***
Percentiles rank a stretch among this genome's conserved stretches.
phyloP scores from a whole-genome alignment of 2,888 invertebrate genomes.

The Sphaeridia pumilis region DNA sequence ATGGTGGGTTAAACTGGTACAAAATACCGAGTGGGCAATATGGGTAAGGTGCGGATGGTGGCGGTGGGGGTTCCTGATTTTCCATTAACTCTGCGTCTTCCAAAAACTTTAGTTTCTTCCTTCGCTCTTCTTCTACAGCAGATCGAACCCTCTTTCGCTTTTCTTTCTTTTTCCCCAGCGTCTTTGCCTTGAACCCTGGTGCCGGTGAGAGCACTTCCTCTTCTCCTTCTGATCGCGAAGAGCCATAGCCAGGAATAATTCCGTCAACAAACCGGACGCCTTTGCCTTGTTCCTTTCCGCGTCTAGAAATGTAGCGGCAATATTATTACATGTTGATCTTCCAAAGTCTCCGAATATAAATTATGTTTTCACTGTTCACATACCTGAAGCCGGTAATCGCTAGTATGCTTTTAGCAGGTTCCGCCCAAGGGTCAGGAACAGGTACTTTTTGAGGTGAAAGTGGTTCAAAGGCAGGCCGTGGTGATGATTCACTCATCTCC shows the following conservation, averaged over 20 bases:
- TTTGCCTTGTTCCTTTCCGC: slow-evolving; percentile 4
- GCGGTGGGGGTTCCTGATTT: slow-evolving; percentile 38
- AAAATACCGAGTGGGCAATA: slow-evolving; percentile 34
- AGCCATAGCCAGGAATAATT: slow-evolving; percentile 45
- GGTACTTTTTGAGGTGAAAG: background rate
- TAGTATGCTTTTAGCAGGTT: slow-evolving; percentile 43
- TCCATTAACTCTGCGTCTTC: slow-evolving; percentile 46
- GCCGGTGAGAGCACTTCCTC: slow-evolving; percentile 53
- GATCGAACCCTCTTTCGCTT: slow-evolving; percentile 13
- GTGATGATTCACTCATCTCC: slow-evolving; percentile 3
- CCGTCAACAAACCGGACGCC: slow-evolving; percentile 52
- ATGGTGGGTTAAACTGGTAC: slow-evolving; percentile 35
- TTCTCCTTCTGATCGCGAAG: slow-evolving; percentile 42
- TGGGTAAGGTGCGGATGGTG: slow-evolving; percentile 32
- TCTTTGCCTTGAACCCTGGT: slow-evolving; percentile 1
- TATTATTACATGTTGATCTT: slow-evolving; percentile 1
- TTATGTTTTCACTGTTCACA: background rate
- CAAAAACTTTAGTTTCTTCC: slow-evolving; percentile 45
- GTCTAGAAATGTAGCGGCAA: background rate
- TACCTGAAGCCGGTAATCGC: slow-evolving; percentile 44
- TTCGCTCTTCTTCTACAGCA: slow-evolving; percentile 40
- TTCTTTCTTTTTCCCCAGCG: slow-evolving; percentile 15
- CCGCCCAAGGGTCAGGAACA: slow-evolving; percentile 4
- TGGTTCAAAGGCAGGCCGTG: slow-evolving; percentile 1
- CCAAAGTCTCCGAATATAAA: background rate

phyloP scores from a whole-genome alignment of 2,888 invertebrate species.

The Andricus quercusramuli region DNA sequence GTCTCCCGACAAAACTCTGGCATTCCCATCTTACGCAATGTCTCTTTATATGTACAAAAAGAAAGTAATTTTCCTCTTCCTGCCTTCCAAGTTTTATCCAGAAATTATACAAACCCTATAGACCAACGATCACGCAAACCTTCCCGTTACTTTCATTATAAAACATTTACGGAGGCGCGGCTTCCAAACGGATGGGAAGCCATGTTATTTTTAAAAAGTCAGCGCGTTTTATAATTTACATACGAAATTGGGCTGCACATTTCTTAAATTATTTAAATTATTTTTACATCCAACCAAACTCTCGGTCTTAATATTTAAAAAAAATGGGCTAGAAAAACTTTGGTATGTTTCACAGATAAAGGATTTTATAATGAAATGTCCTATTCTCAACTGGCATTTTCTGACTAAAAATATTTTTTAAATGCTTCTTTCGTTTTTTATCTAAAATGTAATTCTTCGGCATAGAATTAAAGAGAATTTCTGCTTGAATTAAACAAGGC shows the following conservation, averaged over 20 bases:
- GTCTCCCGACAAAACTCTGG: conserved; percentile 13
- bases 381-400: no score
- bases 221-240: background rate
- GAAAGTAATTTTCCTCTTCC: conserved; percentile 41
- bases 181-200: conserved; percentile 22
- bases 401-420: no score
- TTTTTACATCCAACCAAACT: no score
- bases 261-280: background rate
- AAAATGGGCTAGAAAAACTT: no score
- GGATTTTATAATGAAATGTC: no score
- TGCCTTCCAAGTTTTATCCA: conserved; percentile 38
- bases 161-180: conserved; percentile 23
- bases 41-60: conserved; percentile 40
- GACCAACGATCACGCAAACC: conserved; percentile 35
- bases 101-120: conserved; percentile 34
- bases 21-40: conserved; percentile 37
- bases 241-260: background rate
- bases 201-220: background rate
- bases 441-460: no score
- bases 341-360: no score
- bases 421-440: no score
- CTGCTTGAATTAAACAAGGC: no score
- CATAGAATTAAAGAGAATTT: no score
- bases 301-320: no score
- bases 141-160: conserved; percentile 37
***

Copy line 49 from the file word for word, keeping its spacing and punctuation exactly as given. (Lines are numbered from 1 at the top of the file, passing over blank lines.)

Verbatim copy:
- bases 441-460: no score